Towards nature based medicines
These procedures open up a large field of prospective medicines, waiting to be investigated. The major advantage of this procedure over the chemical one is that the factory for large-scale production is already there at a mini scale – it is the microorganism that produced the first batch. Reproducing microorganisms is a standard procedure, as is the enhancement of the microorganism’s productivity. And in this case of nature based medicines, regulation will not stand in the way of process improvements: regulation does not go into the way in which the organism does its work (in fact, through natural processes), but targets waste production and ensures that no traces of the intermediate organism will end up in the final product. And in this procedure, waste production is a completely different story. It is very small in volume or readily biodegradable. It may consist of simple salts, like ammonium sulphate as a side product, a substance that can be sold as a fertilizer.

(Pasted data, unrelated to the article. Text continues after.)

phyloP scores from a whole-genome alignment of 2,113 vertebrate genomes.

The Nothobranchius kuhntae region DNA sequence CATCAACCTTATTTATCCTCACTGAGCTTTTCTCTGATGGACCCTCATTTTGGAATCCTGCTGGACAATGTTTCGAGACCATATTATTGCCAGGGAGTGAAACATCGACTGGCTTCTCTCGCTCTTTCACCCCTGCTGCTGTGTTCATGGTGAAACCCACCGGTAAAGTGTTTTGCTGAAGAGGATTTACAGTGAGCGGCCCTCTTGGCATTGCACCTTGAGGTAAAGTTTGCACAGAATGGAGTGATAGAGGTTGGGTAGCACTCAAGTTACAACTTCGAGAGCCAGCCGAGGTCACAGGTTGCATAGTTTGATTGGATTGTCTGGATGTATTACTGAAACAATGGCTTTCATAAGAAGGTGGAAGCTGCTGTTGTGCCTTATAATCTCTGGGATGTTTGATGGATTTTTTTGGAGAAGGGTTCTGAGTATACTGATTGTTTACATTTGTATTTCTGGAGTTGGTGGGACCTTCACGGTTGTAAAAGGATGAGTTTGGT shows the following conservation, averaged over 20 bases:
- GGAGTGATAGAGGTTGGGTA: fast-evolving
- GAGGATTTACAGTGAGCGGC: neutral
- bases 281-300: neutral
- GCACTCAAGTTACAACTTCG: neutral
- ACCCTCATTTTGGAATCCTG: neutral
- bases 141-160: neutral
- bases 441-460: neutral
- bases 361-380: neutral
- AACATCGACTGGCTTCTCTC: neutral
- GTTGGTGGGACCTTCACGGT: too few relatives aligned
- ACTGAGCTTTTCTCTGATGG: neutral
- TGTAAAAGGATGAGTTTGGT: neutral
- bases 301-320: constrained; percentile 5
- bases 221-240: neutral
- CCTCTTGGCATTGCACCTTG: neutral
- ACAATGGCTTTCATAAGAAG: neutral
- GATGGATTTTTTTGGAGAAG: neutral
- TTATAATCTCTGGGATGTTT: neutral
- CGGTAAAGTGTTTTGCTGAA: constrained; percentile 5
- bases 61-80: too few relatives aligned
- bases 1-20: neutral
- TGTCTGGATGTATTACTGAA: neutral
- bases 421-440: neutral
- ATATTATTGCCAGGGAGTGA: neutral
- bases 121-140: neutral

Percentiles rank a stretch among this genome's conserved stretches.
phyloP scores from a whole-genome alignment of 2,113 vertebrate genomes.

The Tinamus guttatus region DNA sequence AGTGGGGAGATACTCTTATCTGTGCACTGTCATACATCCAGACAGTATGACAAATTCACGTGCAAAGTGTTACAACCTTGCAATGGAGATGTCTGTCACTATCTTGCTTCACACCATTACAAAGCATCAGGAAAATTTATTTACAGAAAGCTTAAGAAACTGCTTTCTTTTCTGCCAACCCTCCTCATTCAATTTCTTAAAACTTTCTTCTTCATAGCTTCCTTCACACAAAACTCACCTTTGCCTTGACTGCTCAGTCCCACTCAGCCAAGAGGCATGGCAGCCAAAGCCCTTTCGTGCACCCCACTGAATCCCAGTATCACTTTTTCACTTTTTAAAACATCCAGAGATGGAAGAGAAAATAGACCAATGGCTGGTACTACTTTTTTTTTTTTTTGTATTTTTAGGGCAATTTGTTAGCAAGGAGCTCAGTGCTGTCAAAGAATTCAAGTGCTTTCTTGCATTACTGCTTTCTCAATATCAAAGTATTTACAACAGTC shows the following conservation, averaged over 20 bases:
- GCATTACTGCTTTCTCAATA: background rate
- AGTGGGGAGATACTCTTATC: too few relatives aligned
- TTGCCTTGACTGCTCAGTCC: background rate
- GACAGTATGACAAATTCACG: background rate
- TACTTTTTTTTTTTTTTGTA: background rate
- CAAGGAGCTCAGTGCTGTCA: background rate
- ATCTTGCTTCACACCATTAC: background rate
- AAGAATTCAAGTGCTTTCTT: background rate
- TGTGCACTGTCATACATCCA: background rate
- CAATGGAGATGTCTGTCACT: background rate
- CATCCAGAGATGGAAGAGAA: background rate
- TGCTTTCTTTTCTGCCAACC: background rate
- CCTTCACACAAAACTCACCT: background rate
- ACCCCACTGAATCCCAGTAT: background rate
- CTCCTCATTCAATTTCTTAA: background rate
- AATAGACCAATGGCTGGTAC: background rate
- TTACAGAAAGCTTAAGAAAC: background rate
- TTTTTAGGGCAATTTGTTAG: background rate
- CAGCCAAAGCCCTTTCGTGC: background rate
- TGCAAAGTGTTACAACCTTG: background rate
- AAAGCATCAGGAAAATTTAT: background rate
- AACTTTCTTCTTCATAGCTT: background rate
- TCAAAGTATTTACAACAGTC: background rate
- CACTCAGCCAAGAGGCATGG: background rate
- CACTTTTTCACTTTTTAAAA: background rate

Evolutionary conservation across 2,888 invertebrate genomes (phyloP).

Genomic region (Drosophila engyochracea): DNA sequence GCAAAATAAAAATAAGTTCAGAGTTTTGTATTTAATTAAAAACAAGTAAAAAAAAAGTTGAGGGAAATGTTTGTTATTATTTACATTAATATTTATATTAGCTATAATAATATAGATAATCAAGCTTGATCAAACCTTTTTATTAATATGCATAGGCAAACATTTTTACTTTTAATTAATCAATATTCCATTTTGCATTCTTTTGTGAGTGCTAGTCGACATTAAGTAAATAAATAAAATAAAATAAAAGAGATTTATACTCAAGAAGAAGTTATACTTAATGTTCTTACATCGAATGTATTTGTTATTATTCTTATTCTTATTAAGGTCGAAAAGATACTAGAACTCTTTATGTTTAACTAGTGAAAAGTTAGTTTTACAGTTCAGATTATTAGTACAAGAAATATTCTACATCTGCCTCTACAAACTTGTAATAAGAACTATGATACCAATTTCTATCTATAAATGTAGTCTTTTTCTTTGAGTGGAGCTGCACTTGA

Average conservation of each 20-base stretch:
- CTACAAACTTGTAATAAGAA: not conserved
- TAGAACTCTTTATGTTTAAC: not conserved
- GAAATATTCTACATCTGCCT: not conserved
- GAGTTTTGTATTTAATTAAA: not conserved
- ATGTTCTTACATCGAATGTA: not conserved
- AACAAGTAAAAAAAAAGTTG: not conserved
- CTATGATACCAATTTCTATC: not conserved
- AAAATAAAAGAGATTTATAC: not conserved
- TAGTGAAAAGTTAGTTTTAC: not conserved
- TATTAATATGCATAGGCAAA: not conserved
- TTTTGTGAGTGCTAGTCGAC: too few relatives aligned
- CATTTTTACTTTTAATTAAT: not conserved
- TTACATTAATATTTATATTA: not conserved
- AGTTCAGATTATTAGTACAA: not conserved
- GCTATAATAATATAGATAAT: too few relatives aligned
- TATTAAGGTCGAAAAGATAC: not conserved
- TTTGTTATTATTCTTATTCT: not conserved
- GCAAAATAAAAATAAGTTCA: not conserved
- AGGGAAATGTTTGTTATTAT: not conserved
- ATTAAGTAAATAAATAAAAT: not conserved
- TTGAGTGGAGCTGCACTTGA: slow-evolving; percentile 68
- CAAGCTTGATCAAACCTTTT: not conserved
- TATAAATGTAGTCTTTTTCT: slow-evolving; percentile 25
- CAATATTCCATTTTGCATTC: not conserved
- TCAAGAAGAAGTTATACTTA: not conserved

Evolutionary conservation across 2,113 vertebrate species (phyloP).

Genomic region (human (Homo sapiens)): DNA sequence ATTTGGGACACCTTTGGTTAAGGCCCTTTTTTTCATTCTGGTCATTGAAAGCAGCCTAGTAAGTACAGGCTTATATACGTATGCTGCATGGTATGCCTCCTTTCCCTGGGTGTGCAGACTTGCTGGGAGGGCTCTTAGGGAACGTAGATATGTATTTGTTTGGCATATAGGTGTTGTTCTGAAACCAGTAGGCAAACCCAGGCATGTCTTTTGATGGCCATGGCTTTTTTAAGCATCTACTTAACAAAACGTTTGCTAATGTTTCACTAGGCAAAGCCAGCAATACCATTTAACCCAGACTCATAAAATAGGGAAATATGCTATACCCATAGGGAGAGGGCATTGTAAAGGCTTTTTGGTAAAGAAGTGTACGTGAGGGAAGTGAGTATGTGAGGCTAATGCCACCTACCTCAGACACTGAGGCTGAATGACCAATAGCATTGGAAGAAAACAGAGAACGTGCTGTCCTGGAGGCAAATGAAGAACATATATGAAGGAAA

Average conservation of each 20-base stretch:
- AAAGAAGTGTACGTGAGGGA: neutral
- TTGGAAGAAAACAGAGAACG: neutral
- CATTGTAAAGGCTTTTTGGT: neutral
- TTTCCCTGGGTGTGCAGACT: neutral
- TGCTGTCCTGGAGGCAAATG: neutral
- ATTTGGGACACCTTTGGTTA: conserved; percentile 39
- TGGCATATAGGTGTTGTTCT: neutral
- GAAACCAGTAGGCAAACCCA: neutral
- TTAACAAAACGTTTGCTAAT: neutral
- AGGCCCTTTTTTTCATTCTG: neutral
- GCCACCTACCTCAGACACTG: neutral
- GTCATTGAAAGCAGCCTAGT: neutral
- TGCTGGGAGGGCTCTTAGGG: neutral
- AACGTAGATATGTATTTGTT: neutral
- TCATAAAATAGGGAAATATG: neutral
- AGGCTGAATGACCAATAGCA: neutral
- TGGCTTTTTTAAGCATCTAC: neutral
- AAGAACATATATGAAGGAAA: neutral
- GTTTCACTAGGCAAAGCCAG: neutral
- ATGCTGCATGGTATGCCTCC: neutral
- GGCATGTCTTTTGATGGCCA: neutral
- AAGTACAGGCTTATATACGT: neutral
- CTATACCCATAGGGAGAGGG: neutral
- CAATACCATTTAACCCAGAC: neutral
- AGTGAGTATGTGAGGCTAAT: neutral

Now, if these nature based medicines produced through microorganisms would not fulfil their promises, chemists can still come along and perform their tricks. They can use the molecule from the microorganism as their feedstock and produce an endless array of modifications to its chemical structure. The entire body of knowledge they have acquired so far will be at their disposal. They will have let the microorganism do the bit that was too complicated for chemical synthesis. Successful examples of such nature based medicines from the past are the well known semi-synthetic antibiotics (penicillins, cephalosporins). Their development could serve as the blueprint for the pharmaceutical industry of the future, building upon the discoveries by Fleming in 1928 (penicillin) and Abraham in 1955 (cephalosporin), and the subsequent development of many great drugs by major companies (or formerly so) like Beecam, SKF, Bristol-Meyers, Glaxo, Squibb, Lily and Gist-Brocades. The future is to nature based medicines.